Last Updated on July 19, 2023
Celebrated every July 14th with much pomp, circumstance, good cheer and fun, Bastille Day in Paris is an occasion marking France’s “Fête Nationale”, or National Fete. It’s an opportunity to see enormous, fanfare-filled parades and flyovers on and near the famed Avenue des Champs-Elysées, watch colorful fireworks take over Parisian skies after dark, and to take part in other cultural activities that’ll make you feel closer to French history.
Wondering what’s happening this year in the French capital? Keep reading for full details on Bastille Day celebrations in Paris in 2023.
Bastille Day 2023: Parade & Flyover on the Champs-Elysées
Almost every year without fail since 1880, an enormous military parade has proceeded down the grand Avenue des Champs-Elysées in Paris to mark the occasion of Bastille Day and the establishment of the French Republic.
Generally attended by the French President and other dignitaries, the parade features thousands of French military personnel dressed in full regalia, triumphant music, dancing and acrobatic performances, an aerial show featuring airplanes and helicopters from the French army and air forces, and other forms of celebration. You can watch the video below to see highlights from the 2022 festivities.
In certain years, the parade has also commemorated victims of past atrocities and/or invited members of other countries and cultures to join the festivities, fostering a spirit of memory and cultural exchange.
In 2023, the parade will kick off at around 10 am on the Avenue, with opening ceremonies taking place at the Arc de Triomphe. We recommend you arrive early in the morning to secure a good view, if you want to see the festivities from the beginning.
The ceremonies and subsequent parade generally last around two hours and are televised, so if you can’t be there in person, you can always watch them on any French TV station or international French cable news channel such as France 24.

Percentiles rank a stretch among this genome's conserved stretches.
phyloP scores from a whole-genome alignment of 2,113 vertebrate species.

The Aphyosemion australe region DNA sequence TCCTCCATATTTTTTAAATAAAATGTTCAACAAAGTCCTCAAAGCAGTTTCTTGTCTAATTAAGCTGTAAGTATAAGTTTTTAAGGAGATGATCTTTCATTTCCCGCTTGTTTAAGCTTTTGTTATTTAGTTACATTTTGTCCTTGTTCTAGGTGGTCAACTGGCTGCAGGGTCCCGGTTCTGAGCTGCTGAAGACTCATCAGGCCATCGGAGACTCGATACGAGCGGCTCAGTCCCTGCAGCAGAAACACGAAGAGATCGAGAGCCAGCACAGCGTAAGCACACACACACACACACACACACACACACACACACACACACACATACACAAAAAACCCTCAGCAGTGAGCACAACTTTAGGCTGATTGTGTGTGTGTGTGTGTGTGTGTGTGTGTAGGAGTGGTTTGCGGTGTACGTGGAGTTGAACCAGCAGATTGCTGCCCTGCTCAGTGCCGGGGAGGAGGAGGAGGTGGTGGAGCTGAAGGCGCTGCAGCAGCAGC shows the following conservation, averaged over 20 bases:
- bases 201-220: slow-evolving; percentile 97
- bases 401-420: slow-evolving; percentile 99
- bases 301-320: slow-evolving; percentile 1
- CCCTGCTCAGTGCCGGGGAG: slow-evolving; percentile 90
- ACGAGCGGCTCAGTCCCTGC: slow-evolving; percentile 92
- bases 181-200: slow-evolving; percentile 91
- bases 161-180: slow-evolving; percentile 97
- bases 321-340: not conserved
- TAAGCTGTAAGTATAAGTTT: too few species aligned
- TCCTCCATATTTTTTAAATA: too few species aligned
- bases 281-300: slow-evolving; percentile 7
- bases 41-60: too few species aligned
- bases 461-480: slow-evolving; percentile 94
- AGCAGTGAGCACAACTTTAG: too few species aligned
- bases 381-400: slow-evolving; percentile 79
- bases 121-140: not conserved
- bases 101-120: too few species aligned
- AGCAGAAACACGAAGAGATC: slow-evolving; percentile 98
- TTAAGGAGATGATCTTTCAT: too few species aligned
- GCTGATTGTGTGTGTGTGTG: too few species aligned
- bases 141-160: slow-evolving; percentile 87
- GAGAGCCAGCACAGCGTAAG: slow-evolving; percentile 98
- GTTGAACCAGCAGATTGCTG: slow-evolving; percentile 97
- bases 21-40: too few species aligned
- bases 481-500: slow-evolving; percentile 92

Bastille Day Fireworks in Paris: 2023 Program
Elaborate fireworks displays have long been a beloved staple in Bastille Day celebrations in Paris and across France, starting in the late 19th century when color fireworks were invented.
In Paris, official fireworks generally take over the skies of western Paris (near the Eiffel Tower and the Jardins de Trocadero) about an hour before midnight on the 14th.
In 2023, the fireworks will be fired from around 11:00 p.m. from the Jardin de la Trocadero. Spectators are invited to watch the fireworks from the vast lawns of the Champs de Mars (RER station: Champs de Mars-Tours Eiffel).
The show typically lasts for 30 minutes and affords fantastic opportunities to take shots of the Eiffel Tower and Paris skyline dominated by bright illuminations.
But make sure to arrive very early to get a good spot, and remember that all metro stations and RER stations surrounding the area will close at 7:00 pm.
Firefighters’ Balls in Paris: 2023 Happenings
One quirky and delightfully camp Bastille Day tradition in the French capital takes place on both the evenings of the 13th and the 14th July in select fire stations and other special locations around Paris.
These bals des pompiers (firefighters’ balls) feature live music, dancing (sometimes from the firemen themselves), games, brightly colored decorations and other festive events and activities.
See this page for a full list of firemen’s balls in 2023, most taking place in Paris on the evening of July 13th. Some bals charge admission fees, while others request donations. All proceeds go to improving conditions for firefighting stations and staff.